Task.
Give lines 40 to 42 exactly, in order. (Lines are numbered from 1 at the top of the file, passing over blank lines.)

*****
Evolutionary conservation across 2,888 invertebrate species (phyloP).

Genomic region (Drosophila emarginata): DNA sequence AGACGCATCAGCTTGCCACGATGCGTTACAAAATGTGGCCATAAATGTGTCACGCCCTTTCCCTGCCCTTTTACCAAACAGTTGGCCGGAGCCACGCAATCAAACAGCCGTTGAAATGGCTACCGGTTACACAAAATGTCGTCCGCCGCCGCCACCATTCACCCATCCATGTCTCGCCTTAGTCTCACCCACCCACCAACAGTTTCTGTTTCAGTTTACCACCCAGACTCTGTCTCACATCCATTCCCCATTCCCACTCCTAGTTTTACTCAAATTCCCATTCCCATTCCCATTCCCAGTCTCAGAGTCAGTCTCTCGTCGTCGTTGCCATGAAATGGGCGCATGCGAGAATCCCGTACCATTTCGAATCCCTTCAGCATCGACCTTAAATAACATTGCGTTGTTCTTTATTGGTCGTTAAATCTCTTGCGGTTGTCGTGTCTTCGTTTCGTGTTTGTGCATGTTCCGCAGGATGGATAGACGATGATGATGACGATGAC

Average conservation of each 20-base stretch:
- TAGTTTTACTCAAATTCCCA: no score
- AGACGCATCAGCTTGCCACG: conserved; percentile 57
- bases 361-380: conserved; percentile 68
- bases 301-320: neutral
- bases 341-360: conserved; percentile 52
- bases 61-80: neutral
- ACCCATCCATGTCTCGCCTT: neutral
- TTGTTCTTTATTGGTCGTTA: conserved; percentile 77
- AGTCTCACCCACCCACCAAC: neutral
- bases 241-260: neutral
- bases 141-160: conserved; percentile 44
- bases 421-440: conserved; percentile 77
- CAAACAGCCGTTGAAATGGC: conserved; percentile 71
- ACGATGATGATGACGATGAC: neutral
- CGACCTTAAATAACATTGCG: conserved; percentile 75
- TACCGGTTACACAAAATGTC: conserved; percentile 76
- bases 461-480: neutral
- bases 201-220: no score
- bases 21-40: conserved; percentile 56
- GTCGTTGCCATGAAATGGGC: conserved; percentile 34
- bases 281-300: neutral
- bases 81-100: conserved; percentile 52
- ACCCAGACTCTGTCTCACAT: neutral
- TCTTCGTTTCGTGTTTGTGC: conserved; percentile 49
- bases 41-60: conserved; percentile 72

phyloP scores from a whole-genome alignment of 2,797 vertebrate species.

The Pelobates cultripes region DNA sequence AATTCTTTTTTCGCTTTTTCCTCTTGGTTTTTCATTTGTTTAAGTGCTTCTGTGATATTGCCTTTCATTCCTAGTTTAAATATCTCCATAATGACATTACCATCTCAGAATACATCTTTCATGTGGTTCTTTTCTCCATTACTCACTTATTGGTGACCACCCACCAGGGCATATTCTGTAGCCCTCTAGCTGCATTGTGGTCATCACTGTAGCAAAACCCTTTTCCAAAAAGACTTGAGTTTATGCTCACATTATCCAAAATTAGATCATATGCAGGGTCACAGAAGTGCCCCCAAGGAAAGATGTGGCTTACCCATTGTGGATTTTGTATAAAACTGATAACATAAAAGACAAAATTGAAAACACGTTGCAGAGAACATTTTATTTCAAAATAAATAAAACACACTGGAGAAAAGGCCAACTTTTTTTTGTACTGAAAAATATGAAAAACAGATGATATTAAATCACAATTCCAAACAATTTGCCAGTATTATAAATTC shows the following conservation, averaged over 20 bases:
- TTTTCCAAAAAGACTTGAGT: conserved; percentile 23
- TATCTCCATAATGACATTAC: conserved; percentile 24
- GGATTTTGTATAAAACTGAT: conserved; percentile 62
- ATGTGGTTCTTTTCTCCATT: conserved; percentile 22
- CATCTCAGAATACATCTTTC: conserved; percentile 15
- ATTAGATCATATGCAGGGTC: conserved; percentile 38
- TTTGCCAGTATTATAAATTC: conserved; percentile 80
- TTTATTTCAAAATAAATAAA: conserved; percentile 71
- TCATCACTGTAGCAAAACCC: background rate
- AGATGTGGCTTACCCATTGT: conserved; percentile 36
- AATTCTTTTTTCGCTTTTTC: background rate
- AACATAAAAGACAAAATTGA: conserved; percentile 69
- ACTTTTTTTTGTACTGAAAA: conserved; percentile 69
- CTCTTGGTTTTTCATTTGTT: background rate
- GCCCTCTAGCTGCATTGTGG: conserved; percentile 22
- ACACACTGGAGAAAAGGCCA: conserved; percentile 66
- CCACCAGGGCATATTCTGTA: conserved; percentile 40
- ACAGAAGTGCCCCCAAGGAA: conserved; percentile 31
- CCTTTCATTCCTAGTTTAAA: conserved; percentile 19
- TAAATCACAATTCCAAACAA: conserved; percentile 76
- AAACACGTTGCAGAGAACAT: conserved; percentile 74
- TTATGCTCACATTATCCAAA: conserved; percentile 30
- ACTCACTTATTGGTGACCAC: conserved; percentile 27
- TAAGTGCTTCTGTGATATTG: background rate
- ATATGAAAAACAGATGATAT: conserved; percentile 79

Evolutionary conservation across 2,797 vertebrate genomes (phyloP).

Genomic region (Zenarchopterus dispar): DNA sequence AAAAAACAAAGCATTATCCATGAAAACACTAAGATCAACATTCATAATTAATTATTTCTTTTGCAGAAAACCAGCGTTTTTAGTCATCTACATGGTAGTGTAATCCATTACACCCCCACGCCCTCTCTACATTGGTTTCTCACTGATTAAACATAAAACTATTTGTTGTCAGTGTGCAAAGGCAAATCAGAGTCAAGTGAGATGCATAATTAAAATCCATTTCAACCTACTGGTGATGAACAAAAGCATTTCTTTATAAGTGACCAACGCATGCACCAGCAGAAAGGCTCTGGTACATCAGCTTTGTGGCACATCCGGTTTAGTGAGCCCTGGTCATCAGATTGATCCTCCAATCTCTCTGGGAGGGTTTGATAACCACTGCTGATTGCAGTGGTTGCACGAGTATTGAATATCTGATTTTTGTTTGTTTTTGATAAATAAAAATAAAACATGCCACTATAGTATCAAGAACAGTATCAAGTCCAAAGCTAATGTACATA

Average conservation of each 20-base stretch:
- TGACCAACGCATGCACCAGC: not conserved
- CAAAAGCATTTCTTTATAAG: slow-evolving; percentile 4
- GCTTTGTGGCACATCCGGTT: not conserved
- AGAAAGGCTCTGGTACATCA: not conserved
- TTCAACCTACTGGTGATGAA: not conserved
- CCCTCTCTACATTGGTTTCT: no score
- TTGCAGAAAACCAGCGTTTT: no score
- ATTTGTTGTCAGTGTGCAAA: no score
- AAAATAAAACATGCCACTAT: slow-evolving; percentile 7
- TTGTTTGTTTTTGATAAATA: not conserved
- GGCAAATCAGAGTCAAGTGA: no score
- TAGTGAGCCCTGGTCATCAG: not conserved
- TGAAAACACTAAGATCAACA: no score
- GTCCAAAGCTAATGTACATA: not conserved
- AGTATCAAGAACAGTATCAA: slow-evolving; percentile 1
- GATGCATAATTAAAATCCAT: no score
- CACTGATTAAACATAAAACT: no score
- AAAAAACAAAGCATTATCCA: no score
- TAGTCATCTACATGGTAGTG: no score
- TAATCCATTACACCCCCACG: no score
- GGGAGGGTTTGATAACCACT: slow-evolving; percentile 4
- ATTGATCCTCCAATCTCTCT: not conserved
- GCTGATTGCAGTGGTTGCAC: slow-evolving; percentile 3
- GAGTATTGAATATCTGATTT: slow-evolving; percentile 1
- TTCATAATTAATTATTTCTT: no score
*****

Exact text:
- AGATGTGGCTTACCCATTGT: conserved; percentile 36
- AATTCTTTTTTCGCTTTTTC: background rate
- AACATAAAAGACAAAATTGA: conserved; percentile 69